# A continuous integer-valued function on a compact metric space has finite range

Let $$X$$ be a compact metric space and let $$f:X\to\mathbb Z$$ be a continuous function. (Here $$\mathbb Z$$ has the Euclidean topology induced from $$\mathbb R$$.) Prove that $$f$$ can assume only finitely many values.

### Idea

I'm thinking about using Weierstrass's theorem to a show a $$c$$ exists such that $$f(c) = \sup \{f(x): x \in X\}$$ and as a result $$f$$ can only have finite values?

• im thinking about using weierstrass's theorem to a show a c exists such that f(c) = sup (f(x): x in X) and as a result f can only have finite values?? Dec 8 '14 at 17:55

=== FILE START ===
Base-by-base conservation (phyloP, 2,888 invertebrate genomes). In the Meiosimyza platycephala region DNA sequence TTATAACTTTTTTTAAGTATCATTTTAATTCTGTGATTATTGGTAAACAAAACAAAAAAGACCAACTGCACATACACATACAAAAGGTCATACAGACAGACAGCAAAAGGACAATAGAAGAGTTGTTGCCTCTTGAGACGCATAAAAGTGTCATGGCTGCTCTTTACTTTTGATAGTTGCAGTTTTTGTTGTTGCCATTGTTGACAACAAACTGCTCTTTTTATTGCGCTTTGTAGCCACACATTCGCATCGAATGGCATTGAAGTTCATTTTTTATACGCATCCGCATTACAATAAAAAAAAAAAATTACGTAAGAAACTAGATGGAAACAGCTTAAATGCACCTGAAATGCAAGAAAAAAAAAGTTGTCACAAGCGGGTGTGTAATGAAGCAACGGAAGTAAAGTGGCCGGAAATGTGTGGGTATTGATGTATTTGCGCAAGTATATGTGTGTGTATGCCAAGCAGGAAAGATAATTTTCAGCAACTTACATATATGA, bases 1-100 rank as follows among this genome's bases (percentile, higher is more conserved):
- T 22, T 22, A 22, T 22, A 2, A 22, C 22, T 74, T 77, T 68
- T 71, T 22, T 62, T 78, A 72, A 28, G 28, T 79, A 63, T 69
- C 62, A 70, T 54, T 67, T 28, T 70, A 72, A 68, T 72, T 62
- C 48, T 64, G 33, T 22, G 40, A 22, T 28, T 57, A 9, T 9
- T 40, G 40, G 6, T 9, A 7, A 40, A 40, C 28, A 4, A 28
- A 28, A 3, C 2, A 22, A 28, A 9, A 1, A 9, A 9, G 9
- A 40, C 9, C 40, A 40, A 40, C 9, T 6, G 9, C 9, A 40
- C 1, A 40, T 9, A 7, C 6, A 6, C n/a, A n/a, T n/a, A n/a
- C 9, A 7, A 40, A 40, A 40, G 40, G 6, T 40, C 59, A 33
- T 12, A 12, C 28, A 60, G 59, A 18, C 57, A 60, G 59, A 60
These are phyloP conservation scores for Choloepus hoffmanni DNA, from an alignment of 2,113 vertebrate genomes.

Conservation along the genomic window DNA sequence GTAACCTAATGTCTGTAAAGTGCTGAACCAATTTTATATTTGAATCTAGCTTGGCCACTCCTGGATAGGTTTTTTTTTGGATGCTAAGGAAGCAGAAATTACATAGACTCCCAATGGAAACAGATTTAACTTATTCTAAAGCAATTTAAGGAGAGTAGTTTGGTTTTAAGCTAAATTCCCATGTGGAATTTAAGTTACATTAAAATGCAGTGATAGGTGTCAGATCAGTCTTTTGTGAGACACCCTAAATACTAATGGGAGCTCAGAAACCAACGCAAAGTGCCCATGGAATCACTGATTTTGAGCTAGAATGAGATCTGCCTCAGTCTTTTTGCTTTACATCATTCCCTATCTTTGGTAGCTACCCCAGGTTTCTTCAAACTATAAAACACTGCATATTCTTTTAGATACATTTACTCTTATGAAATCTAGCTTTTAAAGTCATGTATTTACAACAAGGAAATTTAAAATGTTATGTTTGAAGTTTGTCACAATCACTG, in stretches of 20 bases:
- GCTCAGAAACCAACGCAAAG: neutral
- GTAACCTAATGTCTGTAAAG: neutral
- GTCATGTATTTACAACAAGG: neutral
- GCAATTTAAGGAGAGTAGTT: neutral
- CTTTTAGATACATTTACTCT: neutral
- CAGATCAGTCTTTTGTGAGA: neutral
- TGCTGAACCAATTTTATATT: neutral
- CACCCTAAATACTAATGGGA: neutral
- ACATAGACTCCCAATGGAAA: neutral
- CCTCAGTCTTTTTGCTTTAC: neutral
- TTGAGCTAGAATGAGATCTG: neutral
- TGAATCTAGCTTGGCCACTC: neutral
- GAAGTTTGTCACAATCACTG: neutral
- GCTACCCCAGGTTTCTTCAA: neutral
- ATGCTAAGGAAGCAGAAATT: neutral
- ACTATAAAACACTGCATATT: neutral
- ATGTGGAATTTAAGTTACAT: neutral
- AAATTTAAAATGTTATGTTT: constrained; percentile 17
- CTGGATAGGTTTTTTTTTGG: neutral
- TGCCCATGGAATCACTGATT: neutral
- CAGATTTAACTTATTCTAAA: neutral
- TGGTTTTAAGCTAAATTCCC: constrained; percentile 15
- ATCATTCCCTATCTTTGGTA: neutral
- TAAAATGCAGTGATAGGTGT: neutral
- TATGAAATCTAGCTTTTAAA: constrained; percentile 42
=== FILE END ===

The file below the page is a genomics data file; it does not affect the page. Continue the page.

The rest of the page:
• Oh, $Z$ is the set of integers? The continuous image of a compact set is... Dec 8 '14 at 18:00

Because $f$ is continuous and $X$ is compact then $f(X) \subseteq \mathbb{Z}$ is a compact set, and compact sets in $\mathbb{Z}$ are finite, why? Suppose $C$ is infinite set of integers, then the space is not compact, just pick the balls with radii less than $1$ centered at points of $C$, this would contradict the space being compact as it is an open cover with no finite subcover.